Editor’s Note: This article was updated in September 2021 to address questions about APIs, state management, and app architecture in React Navigation and React Native Navigation. This post comprises the author’s personal opinion which was built on the experience of using multiple navigation libraries for React Native apps.
When it comes to mobile app development using React Native, one of the most important steps is selecting the perfect navigation library for your project. Navigation serves as the backbone of an app and has a large impact on user experience.
There isn’t any single solution that fits all requirements. There are several navigation libraries out there for us to choose from. Here we will compare React Navigation with its well-known alternative React Native Navigation (RNN), weighing the essential aspects that are critical to selecting a navigation library for your app.
What is React Navigation?
React Navigation is one of the most widely used and actively developed libraries out there on the scene. It is also one of the solutions recommended by the React Native team. It’s the community solution being most pushed by Facebook.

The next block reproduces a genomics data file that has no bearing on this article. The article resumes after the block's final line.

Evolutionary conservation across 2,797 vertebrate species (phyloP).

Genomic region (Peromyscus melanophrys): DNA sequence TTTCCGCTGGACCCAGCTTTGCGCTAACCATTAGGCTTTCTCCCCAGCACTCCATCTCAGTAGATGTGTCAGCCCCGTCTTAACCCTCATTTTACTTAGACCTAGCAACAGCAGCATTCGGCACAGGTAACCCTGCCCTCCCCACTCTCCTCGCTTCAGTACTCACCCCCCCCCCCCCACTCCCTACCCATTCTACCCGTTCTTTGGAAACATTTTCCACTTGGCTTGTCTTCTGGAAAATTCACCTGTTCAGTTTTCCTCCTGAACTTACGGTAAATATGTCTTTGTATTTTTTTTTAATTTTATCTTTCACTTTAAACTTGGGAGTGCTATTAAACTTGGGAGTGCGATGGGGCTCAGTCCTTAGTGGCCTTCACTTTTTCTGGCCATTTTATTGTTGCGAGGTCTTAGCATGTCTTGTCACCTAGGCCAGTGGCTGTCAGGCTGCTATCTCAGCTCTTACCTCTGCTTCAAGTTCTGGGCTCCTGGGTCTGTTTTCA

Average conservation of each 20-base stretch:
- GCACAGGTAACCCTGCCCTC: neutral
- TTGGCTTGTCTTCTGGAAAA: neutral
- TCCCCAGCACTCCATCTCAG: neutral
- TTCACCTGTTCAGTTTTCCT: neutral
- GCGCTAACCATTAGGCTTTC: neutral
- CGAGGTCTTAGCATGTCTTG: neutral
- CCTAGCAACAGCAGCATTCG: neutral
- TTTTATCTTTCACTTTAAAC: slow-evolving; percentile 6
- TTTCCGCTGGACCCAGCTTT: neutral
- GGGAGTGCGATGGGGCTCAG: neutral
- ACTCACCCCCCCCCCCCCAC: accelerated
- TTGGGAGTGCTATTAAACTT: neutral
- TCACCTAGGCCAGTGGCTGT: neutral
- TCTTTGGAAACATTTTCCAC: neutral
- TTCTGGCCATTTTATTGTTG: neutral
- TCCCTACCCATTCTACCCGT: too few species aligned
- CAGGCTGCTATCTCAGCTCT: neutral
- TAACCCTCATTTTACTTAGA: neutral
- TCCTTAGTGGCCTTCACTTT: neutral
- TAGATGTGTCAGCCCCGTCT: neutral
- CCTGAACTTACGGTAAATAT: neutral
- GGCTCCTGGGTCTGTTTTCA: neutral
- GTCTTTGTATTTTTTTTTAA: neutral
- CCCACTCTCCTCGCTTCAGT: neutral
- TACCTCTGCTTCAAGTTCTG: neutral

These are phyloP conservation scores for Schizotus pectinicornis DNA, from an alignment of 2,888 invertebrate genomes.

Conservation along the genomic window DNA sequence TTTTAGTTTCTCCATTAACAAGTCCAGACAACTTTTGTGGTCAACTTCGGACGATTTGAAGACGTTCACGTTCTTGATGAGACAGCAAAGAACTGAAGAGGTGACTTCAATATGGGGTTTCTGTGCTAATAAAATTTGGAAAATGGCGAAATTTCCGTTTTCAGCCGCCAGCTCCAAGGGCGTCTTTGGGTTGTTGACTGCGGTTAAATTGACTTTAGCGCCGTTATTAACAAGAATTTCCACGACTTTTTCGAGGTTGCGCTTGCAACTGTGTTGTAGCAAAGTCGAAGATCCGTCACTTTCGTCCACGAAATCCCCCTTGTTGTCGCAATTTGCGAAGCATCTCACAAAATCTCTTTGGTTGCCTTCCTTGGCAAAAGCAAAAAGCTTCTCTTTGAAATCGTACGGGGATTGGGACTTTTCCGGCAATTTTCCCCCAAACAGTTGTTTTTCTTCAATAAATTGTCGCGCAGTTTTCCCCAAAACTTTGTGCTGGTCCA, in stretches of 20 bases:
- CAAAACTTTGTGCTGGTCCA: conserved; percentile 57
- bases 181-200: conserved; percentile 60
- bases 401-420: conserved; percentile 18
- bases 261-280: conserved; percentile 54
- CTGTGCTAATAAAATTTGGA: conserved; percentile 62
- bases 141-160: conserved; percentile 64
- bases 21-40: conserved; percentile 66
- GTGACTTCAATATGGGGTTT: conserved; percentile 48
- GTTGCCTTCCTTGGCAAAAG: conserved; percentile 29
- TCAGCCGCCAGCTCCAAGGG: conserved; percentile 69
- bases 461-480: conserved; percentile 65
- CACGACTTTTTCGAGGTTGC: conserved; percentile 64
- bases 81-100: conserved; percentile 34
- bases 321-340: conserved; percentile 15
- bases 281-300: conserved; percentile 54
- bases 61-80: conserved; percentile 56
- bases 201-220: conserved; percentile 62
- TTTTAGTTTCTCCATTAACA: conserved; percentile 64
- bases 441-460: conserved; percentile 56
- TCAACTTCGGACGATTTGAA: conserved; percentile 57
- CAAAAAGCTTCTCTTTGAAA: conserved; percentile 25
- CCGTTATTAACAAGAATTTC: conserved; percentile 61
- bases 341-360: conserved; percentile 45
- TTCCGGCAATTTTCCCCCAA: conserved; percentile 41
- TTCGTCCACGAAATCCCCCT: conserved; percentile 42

Let’s analyze scenarios in which React Navigation thrives, along with a few where it doesn’t. In the latter cases, we will try to analyze how much complexity you’d have to carry to achieve the features you want, or how good RNN would be in those cases.
Performance in React Navigation vs. React Native Navigation
TL;DR: React Navigation uses a combination of libraries to provide a near-native experience, while RNN utilizes native fragments for each screen.
Performance is the first parameter when selecting a navigation library for your app. The number of frames displayed per second determines the smoothness of the interface. Most performant apps always maintain 60fps, especially during interactions and transitions.
This benchmark leaves us with about 16.67ms to do all of the work needed to generate the next frame. If we miss this window, we will drop a frame, which can make our UI appear unresponsive and janky.